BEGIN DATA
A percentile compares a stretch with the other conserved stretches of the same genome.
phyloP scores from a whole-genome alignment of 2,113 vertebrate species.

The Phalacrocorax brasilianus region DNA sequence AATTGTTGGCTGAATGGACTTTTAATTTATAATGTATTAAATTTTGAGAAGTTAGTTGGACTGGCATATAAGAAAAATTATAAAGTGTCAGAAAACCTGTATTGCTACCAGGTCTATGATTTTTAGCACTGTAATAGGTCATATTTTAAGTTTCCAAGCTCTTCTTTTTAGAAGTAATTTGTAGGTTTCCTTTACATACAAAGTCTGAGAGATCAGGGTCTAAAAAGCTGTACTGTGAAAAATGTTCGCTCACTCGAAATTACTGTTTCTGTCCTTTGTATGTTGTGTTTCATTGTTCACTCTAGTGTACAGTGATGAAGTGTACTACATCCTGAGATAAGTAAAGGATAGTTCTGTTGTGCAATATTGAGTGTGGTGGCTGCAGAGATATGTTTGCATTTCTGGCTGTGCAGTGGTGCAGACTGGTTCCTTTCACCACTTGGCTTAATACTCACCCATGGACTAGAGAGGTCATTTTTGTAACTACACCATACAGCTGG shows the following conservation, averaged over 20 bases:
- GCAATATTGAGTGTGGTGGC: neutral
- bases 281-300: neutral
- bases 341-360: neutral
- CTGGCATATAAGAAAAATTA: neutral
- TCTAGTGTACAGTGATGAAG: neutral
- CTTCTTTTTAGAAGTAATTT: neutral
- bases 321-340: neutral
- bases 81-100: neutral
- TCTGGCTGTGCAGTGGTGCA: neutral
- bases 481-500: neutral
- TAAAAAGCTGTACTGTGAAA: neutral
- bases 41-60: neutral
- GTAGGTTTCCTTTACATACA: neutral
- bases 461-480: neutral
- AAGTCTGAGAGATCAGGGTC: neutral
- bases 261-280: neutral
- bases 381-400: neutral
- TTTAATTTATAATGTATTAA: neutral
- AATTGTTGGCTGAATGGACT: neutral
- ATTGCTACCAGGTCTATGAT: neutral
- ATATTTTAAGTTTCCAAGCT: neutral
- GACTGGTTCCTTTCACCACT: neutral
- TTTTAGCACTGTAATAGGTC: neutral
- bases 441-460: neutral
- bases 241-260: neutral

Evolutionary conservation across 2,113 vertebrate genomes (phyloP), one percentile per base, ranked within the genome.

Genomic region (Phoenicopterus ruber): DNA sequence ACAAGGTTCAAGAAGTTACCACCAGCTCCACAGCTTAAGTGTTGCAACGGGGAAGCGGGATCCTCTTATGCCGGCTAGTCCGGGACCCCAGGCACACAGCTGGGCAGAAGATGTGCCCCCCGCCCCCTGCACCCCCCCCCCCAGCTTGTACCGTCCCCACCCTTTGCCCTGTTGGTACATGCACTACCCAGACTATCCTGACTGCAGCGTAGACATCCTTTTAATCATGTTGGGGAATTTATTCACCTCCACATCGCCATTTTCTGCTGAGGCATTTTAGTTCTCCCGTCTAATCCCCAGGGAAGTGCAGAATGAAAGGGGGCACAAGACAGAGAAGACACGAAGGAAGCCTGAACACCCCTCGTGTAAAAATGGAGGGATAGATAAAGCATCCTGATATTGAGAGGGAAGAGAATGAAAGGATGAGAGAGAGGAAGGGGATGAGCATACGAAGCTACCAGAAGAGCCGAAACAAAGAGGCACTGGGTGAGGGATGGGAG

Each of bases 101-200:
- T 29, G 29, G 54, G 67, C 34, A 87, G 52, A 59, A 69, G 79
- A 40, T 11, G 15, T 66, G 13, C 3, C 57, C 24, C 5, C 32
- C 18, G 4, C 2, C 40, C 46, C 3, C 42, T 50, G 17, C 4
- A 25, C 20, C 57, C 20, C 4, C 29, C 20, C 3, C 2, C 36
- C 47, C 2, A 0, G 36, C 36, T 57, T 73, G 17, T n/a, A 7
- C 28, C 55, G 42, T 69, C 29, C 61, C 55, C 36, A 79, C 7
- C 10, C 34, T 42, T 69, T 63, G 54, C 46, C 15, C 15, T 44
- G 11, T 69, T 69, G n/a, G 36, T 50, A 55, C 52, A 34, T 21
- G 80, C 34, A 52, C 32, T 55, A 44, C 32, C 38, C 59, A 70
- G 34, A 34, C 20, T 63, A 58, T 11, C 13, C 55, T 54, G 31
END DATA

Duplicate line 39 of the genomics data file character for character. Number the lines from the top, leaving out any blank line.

- G 11, T 69, T 69, G n/a, G 36, T 50, A 55, C 52, A 34, T 21